“Catch-22” has come to be a popular phrase that today means “a frustrating situation in which one feels trapped by contradictory regulations or conditions.” It comes from Joseph Heller’s breakthrough novel of the same name.
Yossarian, the main character of Catch-22, would be right at home dealing with the American bureaucracy in the second decade of the twenty-first century. His particular frustration came in dealing with the bureaucracy of the U.S. Army during World War II. But people who have to make their way through today’s heavily regulated society often invoke the phrase, or the spirit, of Catch-22.
Yossarian wanted to stop flying missions in the war. But he saw what happened to his buddy Orr. As Joseph Heller describes it in his groundbreaking novel:
There was only one catch and that was Catch-22, which specified that a concern for one’s safety in the face of dangers that were real and immediate was the process of a rational mind. Orr was crazy and could be grounded. All he had to do was ask; and as soon as he did, he would no longer be crazy and would have to fly more missions. Orr would be crazy to fly more missions and sane if he didn’t, but if he were sane he had to fly them. If he flew them he was crazy and didn’t have to; but if he didn’t want to he was sane and had to.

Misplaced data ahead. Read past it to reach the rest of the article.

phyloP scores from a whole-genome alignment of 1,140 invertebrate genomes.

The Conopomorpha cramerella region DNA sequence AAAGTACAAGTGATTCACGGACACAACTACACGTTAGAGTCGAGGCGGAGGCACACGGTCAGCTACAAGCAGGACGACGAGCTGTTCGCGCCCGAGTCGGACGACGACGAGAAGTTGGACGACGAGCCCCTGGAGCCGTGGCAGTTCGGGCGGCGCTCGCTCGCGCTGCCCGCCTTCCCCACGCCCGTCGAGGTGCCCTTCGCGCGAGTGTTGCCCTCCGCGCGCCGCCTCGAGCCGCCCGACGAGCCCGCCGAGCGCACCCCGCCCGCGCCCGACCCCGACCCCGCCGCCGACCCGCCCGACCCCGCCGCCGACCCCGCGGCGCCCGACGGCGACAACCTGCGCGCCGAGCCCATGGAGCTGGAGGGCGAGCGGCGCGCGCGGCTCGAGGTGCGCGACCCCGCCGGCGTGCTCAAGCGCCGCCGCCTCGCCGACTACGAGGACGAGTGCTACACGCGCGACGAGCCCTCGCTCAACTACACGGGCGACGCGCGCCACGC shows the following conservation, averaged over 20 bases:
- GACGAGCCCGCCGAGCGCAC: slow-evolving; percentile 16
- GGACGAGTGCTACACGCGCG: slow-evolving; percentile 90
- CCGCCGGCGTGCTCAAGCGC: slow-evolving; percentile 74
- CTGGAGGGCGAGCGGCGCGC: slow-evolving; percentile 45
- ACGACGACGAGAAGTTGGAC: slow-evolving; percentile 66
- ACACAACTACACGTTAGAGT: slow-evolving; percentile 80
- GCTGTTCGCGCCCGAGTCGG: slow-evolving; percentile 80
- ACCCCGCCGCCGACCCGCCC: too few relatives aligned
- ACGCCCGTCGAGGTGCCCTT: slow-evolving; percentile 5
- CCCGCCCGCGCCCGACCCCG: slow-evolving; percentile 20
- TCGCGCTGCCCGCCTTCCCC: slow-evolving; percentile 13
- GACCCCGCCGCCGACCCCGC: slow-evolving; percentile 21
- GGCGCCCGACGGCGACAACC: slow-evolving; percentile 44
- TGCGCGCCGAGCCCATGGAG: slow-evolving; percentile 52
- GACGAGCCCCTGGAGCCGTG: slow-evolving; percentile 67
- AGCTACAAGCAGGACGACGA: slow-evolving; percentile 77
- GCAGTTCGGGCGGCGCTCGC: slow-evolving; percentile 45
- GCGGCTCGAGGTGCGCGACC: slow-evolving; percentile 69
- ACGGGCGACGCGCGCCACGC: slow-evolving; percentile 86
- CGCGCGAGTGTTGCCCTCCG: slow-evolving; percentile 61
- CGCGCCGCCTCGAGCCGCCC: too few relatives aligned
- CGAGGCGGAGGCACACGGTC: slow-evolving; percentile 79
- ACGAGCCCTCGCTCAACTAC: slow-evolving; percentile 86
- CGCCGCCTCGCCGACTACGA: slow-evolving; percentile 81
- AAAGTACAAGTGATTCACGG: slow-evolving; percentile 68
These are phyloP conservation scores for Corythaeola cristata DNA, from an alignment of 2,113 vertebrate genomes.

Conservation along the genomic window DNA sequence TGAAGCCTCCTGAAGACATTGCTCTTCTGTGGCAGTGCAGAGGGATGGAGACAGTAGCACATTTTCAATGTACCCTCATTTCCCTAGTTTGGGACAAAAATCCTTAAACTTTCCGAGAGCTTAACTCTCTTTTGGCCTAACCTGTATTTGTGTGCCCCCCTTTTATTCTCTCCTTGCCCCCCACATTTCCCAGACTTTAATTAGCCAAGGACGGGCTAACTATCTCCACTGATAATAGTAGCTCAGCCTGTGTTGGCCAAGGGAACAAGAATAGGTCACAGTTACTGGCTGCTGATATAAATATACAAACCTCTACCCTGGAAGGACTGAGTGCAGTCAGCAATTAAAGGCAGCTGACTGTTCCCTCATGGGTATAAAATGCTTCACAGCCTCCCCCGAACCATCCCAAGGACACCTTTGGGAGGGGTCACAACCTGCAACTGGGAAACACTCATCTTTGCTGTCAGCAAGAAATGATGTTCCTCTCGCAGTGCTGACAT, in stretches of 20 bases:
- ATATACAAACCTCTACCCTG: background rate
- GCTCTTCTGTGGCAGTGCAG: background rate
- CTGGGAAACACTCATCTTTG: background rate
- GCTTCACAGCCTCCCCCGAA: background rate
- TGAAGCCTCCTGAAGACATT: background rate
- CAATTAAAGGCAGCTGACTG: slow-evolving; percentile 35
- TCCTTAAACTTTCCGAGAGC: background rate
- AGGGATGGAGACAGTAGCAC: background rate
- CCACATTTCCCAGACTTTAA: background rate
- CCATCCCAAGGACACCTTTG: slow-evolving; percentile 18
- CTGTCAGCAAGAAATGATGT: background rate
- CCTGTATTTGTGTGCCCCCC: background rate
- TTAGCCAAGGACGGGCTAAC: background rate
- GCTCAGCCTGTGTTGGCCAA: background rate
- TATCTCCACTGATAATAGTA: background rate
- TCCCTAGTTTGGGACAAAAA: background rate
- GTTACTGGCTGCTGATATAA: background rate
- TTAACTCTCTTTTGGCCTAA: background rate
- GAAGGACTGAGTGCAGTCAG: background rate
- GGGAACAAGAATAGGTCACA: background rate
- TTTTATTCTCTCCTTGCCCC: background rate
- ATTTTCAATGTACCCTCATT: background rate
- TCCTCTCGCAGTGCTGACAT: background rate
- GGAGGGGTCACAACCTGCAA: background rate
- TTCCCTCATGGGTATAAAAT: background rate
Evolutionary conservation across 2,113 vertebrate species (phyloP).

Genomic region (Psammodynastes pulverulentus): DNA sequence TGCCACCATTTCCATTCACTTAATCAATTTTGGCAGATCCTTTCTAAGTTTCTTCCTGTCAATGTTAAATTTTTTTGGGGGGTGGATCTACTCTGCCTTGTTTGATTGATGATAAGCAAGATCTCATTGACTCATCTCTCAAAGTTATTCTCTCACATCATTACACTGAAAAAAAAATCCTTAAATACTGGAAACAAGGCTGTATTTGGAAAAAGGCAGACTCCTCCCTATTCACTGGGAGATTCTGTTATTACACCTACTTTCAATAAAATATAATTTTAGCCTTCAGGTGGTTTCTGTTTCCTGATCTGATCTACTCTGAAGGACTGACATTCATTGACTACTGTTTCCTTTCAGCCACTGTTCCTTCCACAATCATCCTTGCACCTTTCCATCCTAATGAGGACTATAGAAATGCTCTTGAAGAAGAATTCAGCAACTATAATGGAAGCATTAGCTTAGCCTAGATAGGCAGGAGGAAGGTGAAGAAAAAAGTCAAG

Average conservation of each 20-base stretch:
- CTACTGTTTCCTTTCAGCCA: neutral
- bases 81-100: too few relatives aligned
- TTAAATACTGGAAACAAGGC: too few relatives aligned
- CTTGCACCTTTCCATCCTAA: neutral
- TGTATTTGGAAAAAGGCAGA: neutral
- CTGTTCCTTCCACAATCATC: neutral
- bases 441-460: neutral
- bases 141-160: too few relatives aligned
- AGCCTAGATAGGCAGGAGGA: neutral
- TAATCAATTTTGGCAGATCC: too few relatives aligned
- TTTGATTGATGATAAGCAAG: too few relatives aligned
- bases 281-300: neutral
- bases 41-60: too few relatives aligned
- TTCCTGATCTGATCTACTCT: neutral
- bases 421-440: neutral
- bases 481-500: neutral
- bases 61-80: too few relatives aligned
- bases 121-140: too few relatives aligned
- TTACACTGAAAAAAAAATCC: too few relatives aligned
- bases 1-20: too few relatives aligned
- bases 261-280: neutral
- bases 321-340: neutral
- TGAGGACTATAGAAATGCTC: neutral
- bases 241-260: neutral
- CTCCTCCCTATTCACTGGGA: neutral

Published in 1961, Catch-22 is ranked as the seventh-greatest English language novel of the twentieth century by The Modern Library, while The Observer lists it as one of the 100 greatest novels of all time.